So many questions come to mind after MacKenzie Phillips shocking relation on the Oprah Winfrey Show. Not only was it shocking to hear that her father had sex with her. Even more shocking is that she calls their 10 year sexual relationship consensual.
Phillipâ€™s former stepmother, Genevieve Waite , in a statement to the Oprah show, said "I am stunned by Mackenzie's terrible allegations about her father. I would often complain about her overly familiar attitudes towards him, and he said it was just her way. John was a good man. He was incapable, no matter how drunk or drugged he was, to have sexual relations with his own child."
Talk about pure denial. First of all, the relationship that MacKenzie Phillips had with her father was not consensual. He gave her drugs to which she became addicted. He raped her in her sleep. He was her father, which gave him power over her by virtue of that relationship. Phillips talks about regaining consciousness the morning after he first raped her. She told Oprah, "I started very early on in my life compartmentalizing, boxing away difficult memories. And this was the mother of all difficult experiences," she says. This is not the statement of someone who has had consensual sex. This is the statement of someone who has been victimized.
Genevieve Waite is also in denial if she believes that a man is too â€œgoodâ€ to have a sexual relationship with his child, regardless of being drunk or drugged. I canâ€™t help but wonder if everyone in MacKenzie Phillipâ€™s life was in such denial. This man gave her drugs as early as age 11. He taught her how to shoot up as well. Why would anyone be so naÃ¯ve as to think a man who would do this is too â€œgoodâ€ to rape his own daughter?
As a person who was sexually abused by my own father as a teenager for 8 years of my life, I know what it is like to live life keeping a secret such as this. Your mind plays tricks on you. You feel shame and guilt. You start thinking that you are doing something to invite such unwelcome attention from your own father, because this is easier than believing your own father would rape you. You start to hate yourself. You start to wonder if everyone is staring at you, for surely you must look different to them. You live in fear. You are afraid to tell anyone because you do not want to be responsible for breaking up your family. Despite the abuse, you still love your father because there are good childhood memories mixed in with the awful memories. You realize that everyone else thinks your father is a wonderful man, and you start to wonder if you are the one who is delusional. Because he is your father, you still long for his approval, and will do what you need to do to get it. You may grit your teeth during it. You may do whatever it takes to erase your emotional and physical pain (including drugs). You become a shell of a person, and get to the point you no longer even know who you are anymore.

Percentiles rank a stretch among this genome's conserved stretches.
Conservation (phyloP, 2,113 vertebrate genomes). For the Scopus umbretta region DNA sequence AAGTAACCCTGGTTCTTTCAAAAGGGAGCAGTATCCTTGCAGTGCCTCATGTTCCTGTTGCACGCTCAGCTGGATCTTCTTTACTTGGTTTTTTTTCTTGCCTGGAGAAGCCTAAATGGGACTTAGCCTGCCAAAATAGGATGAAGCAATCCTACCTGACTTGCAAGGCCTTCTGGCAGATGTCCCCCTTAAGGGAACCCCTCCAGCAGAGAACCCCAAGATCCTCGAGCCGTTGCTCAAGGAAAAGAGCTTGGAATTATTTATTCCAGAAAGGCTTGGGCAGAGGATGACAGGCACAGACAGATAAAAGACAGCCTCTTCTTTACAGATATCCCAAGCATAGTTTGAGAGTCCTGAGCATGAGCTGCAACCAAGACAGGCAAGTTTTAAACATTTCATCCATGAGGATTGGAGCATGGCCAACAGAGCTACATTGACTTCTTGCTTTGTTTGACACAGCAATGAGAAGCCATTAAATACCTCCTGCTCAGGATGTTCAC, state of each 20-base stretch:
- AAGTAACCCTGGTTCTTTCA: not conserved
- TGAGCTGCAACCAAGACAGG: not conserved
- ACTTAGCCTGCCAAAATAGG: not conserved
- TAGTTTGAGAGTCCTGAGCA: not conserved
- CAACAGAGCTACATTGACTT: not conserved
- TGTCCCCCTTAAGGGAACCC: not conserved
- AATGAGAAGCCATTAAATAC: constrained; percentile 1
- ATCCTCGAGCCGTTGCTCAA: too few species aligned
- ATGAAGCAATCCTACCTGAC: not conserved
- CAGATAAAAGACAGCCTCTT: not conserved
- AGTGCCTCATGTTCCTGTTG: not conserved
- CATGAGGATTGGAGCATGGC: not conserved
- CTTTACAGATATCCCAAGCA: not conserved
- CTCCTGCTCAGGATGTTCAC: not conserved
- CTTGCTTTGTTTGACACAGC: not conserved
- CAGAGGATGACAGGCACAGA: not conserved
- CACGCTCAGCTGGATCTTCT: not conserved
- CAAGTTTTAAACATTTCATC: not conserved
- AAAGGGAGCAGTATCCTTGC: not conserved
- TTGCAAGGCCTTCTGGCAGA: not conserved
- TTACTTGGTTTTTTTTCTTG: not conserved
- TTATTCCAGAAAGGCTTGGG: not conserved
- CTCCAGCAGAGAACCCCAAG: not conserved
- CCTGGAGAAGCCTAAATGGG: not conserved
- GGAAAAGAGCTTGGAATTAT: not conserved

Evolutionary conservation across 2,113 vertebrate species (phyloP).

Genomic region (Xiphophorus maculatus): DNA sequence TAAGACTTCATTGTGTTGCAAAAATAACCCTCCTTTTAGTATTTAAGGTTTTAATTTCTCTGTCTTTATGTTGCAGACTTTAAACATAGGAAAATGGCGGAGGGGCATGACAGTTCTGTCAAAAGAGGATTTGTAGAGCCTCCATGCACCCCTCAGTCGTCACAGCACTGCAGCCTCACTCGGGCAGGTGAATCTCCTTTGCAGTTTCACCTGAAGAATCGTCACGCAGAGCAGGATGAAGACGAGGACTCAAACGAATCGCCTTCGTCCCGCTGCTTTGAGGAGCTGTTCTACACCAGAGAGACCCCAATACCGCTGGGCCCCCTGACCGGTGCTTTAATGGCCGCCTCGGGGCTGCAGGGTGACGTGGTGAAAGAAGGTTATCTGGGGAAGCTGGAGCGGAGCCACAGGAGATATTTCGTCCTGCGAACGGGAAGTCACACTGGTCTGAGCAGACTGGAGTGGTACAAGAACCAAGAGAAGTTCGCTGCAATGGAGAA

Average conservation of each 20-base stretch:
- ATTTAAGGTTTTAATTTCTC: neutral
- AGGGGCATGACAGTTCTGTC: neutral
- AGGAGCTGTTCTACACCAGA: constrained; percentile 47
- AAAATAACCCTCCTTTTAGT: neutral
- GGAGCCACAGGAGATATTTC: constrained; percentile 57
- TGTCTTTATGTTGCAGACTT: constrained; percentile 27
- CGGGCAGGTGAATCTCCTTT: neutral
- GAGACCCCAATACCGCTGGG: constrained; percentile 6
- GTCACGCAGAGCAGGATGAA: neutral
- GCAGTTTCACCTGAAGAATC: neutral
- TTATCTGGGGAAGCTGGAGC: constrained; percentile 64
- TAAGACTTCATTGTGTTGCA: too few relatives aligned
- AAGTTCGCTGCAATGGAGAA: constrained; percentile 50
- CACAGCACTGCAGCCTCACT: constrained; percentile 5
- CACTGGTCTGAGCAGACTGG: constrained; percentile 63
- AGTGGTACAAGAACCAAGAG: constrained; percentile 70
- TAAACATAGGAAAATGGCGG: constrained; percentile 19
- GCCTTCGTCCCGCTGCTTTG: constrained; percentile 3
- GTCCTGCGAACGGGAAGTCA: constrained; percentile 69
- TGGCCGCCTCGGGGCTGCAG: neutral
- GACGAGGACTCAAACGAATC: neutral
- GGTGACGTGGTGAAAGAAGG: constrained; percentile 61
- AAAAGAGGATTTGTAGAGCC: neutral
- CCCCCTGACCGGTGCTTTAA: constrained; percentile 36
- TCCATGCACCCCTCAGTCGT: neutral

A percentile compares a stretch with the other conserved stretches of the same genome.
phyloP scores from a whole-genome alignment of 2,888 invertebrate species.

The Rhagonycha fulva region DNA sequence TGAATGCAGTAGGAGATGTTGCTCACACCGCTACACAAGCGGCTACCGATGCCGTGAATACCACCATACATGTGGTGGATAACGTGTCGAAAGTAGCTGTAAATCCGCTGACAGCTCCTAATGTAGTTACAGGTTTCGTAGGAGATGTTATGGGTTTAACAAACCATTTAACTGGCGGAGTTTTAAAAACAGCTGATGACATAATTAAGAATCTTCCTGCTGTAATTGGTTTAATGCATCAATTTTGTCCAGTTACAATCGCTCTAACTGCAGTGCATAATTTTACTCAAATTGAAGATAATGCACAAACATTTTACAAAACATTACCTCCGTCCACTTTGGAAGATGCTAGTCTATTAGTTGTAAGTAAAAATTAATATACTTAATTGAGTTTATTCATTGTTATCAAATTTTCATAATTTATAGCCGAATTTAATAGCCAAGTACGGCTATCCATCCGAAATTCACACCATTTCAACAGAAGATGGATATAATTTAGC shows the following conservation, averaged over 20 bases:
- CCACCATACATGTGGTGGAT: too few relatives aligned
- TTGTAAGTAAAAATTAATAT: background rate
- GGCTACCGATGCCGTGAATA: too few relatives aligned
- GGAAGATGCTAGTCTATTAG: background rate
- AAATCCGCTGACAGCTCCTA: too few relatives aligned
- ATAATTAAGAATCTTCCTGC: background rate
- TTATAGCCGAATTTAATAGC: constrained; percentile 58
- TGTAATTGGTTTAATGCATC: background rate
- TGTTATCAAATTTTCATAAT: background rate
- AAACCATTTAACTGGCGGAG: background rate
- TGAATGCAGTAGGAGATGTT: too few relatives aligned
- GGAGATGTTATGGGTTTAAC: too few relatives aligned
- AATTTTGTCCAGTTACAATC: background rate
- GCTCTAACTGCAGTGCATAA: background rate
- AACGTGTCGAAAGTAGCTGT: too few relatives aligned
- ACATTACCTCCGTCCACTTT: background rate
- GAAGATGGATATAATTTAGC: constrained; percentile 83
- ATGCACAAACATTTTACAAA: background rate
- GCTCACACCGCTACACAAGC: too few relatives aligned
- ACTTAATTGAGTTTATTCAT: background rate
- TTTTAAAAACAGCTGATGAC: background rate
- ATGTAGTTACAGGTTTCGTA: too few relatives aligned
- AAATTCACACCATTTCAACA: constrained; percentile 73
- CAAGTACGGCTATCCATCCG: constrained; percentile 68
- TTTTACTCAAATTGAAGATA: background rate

Sometimes you get the courage to tell someone, which is what I did at age 15. Sometimes the person will not believe you. My mother did not believe me and left me to suffer through 3 more years of hell. When I asked my own father why he was molesting me, his response to me was, â€œMolesting you? I am just showing you a little affection.â€ Similarly, when MacKenzie Phillips confronted her father about raping her, she told Oprah that her father responded â€œRaped you? Donâ€™t you mean when we made love?â€ Two very similar responses from 2 different abusers.
It saddens me to hear MacKenzie Phillips and those around her call her relationship with her father an â€œaffairâ€ or a â€œconsensual relationshipâ€. It wasnâ€™t. Just because a person does not scream or protest or run to the police does not mean it was consensual. There are so many underlying dynamics.
A word of advice...if you are married to a man and you have the slightest hint of a reason to believe he is sexually abusing your child, you must put your responsibility to your child over your love for your husband. It wonâ€™t be easy. It may be the most difficult thing you have ever done, but you may be saving your child from a lifetime of mental and emotional anguish.